Summary of September’s Big Mobile Events. Part 2. Android Wear Smartwatches Overview

September 29, 2014

Android Wear is the strongest smartwatch platform we have seen so far, and it certainly will thrive in the near future thanks to support from manufacturers and application development companies. Android Wear smartwatches have already become a new platform for application design and development. So, with the aim of being familiar with this new platform, let’s look at which Android smartwatches are already presented in the market and what ones are coming soon.

  1. Samsung Gear Live

Just like the latest Gear watches, Samsung Gear Live comes with a heart rate sensor on its belly, along with some pogo pins to connect a charging cradle. It has a 1.63-inch Super AMOLED display, with a resolution of 320 x 320, which is actually good for a smartwatch. Samsung Gear Live is sleek, looks decent and performs well. It is a mere four grams lighter than LG’s watch (see its description next), but a full millimeter thinner. Unfortunately, user will also need to charge it every night.

Pros & cons of Samsung Gear Live from Engadget experts and reviewers:


  • Good Android Wear performance

  • Swappable wrist straps

  • Water-resistant


  • Poor battery life (300mAh*) as we see in the critic and user reviews

  • Compatible with only newer Android devices (Android 4.3 and above)

  • Harder to read in sunlight

*that will give you a day of use

  1. LG G Watch

LG G Watch is a respectable Android Wear device. Its battery life is slightly better than the Samsung Gear Live, but it is also more expensive. The IPS LCD screen is slightly bigger than the Gear Live: 1.65 inch versus 1.63. The difference in resolution, however, is much more noticeable. At 280 x 280, it is easier to see pixelation without squinting. On the upside, it is more readable in bright sunlight than the Gear Live, and the screen has brighter whites. Overall, the G Watch has many redeeming qualities, but attractiveness is not one of them.

Pros & cons of LG G Watch from Engadget experts and reviewers:


  • Performs well

  • Swappable wristbands

  • Water-resistant


  • Poor battery life (400mAh*) as we see in the critic and user reviews

  • Display has lower resolution than the competition (280 x 280 pixels versus 320 x 320 of Samsung Gear Live display)

  • Limited to newer Android devices (Android 4.3 and above)

*that will give you a day and a half of use

  1. Moto 360

Undoubtedly, the most attractive Android Wear smartwatch is the Moto 360 thanks to its circular design which is more reminiscent of a common watch. See our more detailed analysis in the previous post “Summary of September’s Big Mobile Events: Part 1. Moto X and Moto 360.”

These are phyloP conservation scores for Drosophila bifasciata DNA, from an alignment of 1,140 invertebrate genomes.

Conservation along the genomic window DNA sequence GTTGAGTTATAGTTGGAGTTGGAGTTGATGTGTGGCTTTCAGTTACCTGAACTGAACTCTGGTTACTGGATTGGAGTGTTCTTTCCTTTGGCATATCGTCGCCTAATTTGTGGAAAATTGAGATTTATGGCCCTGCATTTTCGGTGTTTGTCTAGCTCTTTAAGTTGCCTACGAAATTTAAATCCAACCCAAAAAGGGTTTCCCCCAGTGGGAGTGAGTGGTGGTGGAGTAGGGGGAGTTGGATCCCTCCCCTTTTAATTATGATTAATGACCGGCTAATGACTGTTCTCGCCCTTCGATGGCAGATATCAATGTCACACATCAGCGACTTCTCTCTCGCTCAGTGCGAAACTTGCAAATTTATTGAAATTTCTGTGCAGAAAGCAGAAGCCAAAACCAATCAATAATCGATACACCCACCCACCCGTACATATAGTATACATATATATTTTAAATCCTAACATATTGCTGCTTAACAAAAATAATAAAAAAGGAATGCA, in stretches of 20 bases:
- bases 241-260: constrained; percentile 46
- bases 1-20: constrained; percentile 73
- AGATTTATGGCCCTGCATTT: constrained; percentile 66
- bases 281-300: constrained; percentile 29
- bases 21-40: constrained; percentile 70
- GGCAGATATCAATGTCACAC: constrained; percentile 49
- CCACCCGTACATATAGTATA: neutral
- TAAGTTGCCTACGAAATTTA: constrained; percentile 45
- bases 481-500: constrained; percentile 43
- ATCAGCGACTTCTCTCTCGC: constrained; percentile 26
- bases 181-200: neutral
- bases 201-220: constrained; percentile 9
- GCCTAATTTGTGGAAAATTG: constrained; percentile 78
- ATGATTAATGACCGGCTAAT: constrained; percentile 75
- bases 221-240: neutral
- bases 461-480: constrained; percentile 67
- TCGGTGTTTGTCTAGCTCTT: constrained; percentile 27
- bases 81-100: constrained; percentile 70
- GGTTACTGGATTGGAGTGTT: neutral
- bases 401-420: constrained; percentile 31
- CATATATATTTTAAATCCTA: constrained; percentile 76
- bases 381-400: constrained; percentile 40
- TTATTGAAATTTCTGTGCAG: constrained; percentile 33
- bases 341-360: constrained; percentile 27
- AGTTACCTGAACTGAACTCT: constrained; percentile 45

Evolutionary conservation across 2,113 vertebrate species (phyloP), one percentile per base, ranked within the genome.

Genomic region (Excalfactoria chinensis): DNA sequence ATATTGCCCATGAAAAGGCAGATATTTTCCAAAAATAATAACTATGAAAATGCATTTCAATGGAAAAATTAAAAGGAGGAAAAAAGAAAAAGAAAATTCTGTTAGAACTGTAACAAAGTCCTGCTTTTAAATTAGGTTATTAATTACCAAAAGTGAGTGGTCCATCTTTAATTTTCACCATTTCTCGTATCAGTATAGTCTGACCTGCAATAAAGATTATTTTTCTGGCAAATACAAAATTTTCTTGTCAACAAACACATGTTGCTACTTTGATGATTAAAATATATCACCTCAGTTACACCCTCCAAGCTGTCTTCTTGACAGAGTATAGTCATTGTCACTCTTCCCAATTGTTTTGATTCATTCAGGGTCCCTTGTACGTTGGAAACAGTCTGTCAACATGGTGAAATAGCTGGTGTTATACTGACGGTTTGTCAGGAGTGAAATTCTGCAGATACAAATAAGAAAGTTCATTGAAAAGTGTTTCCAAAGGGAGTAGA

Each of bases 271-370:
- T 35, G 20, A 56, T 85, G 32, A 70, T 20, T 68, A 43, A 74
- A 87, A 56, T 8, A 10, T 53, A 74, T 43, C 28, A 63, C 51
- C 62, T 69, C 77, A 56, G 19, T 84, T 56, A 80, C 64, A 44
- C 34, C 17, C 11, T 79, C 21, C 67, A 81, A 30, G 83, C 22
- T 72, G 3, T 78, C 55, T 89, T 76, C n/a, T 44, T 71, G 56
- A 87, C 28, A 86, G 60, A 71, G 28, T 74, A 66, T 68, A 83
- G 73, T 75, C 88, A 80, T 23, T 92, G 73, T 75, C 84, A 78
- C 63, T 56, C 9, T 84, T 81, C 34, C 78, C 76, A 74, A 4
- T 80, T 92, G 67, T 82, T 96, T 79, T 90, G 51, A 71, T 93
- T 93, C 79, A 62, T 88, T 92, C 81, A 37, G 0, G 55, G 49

Pros & cons of Moto 360 from Engadget experts and reviewers:


  • Beautiful and unique (so far) circular design

  • Comfortable and lightweight

  • Ambient light sensor and wireless charging


  • Poor battery life (runs only 24 hours if you leave ambient mode off)

  • Large size isn’t for everyone

  • Charging cradle doesn’t come with a USB cable

New Android Wear smartwatches unveiled at IFA

As you probably know, IFA is one of the largest consumer electronics trade exhibitions in the world. The unique annual show, held this year in Berlin during one September week, has a knack for announcing new and upcoming electronic gadgets and smartwatches. Let’s have a look on the wrist wearables powered by Android Wear.


With the advent of Google’s new platform specifically for wearables, it was only a matter of time before Sony made their new smartwatch. The third member of the Sony smartwatches family – the SmartWatch 3, announced at IFA – comes with a 1.2GHz quad-core processor, 1.6-inch screen and Sony’s now trademark IP68 waterproofing. Other key features include 4GB of storage, 512MB of memory, NFC support, GPS and a 420mAh battery (charged over micro-USB).


Finally, ASUS’ first smartwatch has also been unveiled at IFA in Berlin. ZenWatch has the 1.63-inch, 320 x 320 AMOLED touchscreen (as featured on Samsung’s Gear Live), microphone and a biosensor that can monitor your heart rate plus activity. The ZenWatch also has a wellness manager that tracks your heart rate, step counts and relaxation levels; and it provides tips to help you reach your goals.


Huawei made its first move into wearables this year with a fitness tracker-cum-smartwatch. However, as Huawei’s CEO Richard Yu has told, the company is preparing another wearable that will launch next year – this time running Android Wear. He has not revealed too much during an interview at IFA, but said it will be both “innovative and beautiful.”


Aiming to see what makes Google’s OS the best for smartwatches for now, we need to summarize all the advantages and disadvantages of Android Wear:


  • Strong manufacturer and developer support

  • Hands-free voice control and Google Voice Search

  • Clean and thoughtful design

  • Google Now cards and Knowledge Graph integration


  • Short battery life on current hardware as we have seen in the reviews above

  • Still requires plenty of screen touching

  • Only compatible with newer Android devices (Android 4.3 and above)

Intellectsoft team: “Android Wear makes us very excited about the future of smartwatches. We do believe that it has the greatest opportunity for growth.  Android Wear is backed by a robust operating system with tons of user and developer support. But if we consider a smartwatch as a device that should make life more efficient and simpler, unfortunately today it is still easier to do most things on a smartphone. Surely, Android Wear smartwatch is a first-generation product, and there are limited battery life, notification anxiety and plenty of other issues that need to be improved. Nevertheless, we predict the blossom of the Android Wear platform as more apps come out and make wearables truly useful”.